Interviewed by Haley Sutton, Land Stewardship Associate
How long have you lived in the Bay Area?
On and off since 1989. My wife, daughter, and I first moved from Europe to the Bay Area (Danville) in 1989. While we loved Europe, we certainly enjoyed the weather and the diversity of opportunities that the Bay Area had (and has) to offer. Between 1991 and 2016, we moved from and returned to the Bay Area four times before retiring and settling in Alamo for, what my wife Ann says is, “the last move” in August of 2016.
How did you learn about Save Mount Diablo?
Several of our more “grounded” Bay Area friends were active in Save Mount Diablo and when one of them, Greg Tibble, asked me if I would like to join him and others on Four Days Diablo in the spring of 2017, I jumped at the chance. What a great experience; I was able to see parts of Mount Diablo, especially the east side, that I had not hiked before.
How did you learn about Save Mount Diablo, and which programs are you involved in?
On that 2017 hike, I was able to meet a lot of great people (participants, volunteers, and staff) who were clearly passionate about Save Mount Diablo and its objectives. So, shortly after that four-day hike, I stopped by the office and volunteered my services, such as they were.
I was raised on a farm in west-central Illinois. With the prairie in one direction and “the woods” in another from our family home, open spaces were literally part of the landscape for me.
It was not until I left the farm for university and traveled the world during my career that I came to recognize how precious (and rare) open spaces are for many people. We are extremely fortunate here in the Bay Area to have so much open space available to us.
But that did not happen by accident; it was Save Mount Diablo and organizations like it that enabled the region to not only maintain but to grow and preserve Mount Diablo and extend links to other East Bay regional parks.
About Mike’s Work
Which Save Mount Diablo programs are you involved in?
I share with Curt Swanson steward duties on Big Bend (Marsh Creek 8). Pre-Covid, I was active in the Save Mount Diablo stewardship workdays and had great times (really!) helping to set up for the Moonlight on the Mountain events. Through Carol Lane, I have gotten involved with the Save Mount Diablo Trail Dogs.
What do you enjoy about the volunteer work you do?
While I get an oddly satisfying feeling when I have a weedwhacker or a chainsaw in my hands, it is being with other members of the team that I really enjoy. People from all walks of life, most with very different experiences from my own . . . and much to learn from.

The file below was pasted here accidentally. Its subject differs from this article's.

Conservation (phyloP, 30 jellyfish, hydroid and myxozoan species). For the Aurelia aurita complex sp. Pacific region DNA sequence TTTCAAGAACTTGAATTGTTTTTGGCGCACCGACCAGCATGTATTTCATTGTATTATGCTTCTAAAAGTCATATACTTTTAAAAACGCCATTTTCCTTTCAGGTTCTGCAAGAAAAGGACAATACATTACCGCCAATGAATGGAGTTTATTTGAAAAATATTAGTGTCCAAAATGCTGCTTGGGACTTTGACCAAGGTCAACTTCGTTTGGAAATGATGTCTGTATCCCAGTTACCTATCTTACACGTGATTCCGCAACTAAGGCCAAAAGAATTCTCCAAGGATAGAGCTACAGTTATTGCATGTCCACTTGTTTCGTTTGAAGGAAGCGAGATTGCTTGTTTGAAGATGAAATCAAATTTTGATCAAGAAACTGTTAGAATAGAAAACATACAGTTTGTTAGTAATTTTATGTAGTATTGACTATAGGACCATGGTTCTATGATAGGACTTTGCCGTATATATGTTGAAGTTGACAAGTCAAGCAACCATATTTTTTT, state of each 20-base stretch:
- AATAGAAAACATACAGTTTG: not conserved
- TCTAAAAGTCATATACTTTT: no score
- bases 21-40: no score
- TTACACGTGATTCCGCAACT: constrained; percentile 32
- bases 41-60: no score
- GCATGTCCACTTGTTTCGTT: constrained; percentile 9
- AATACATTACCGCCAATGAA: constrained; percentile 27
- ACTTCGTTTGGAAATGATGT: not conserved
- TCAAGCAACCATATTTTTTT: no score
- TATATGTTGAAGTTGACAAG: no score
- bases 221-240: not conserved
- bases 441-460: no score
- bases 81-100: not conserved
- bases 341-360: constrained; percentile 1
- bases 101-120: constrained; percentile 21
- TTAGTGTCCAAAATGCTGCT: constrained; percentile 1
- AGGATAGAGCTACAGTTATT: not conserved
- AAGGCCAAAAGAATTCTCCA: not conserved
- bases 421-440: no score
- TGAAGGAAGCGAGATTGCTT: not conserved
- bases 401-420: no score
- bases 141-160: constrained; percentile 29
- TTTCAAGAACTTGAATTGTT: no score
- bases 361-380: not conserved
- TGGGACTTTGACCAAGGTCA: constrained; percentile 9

What is the most challenging project you’ve worked on as a volunteer?
When I volunteered for my first Moonlight on the Mountain setup, I was prepared for an epic project at China Wall. Instead, due to the management skills of the Save Mount Diablo leadership team, Dick Heron, and “Mr. GPS” Bruce Bilodeau, we were able to get everything in place in short order.
But then there was the day I was working my way up a steep hillside with my trusty weed whacker to create a fire break along a fence.
The day was getting hot, the sweat was running down from my hardhat and the dry grass was very slick. Suddenly my feet went out from under me, and I slid down the hill with the weed whacker following behind . . . much to the amusement of my compatriots.
Is there a memorable experience you’ve had as a Save Mount Diablo volunteer?
Early on in my “career” at Save Mount Diablo, there was a stewardship workday at Wright Canyon. Along with the usual weed whacking and brush clearing, the “cement pond” behind the house had silted up, and a group of us went to work cleaning it.
The pool was about eight feet deep, as I remember it. Jerry Smith, Carol Lane, and I shoveled out the mud and threw it up over the edge of the pool.
How do you spend your time beyond your volunteer work with us?
Ann and I are making the most of our retirement. I spent 38 years working as a geologist and manager with Chevron, many of those years in international locations.
During our years living overseas, we were able to take in many of the world’s cultures, sights, and sounds. Now that we have the time, we have revisited some of our old haunts and travelled to new locations that were on our bucket list.
We are very fortunate that our daughter and her family live within walking distance, so we get to spend a lot of quality time with them, especially our nine-year-old grandson. He is a keen hiker, and we make the most of our proximity to the many trails on Mount Diablo and Los Trampas.
Further afield, I enjoy fly fishing with members of the Diablo Valley Fly Fishing Club.
In keeping with my French (Alsatian) ancestry, we joined the Contra Costa Winemakers Group, planted a small vineyard in our back garden, and took up winemaking. We are now a “grape to glass” operation that rewards us with homegrown wine to share with family and friends.
Join Our Volunteer Crew! We Depend on You
Given limited staff, resources, and time, Save Mount Diablo depends on volunteers to take organizational effectiveness from excellent to exceptional. Save Mount Diablo seeks to connect a passionate community to our mission, cultivating a sense of ownership and proficiency in every volunteer position offered.
Whether you want to help with restoration and stewardship, build and maintain trails, help with events, assist in the office, lead hikes, or advocate for us, there’s a place for you. For more information, check out Save Mount Diablo’s volunteer opportunities.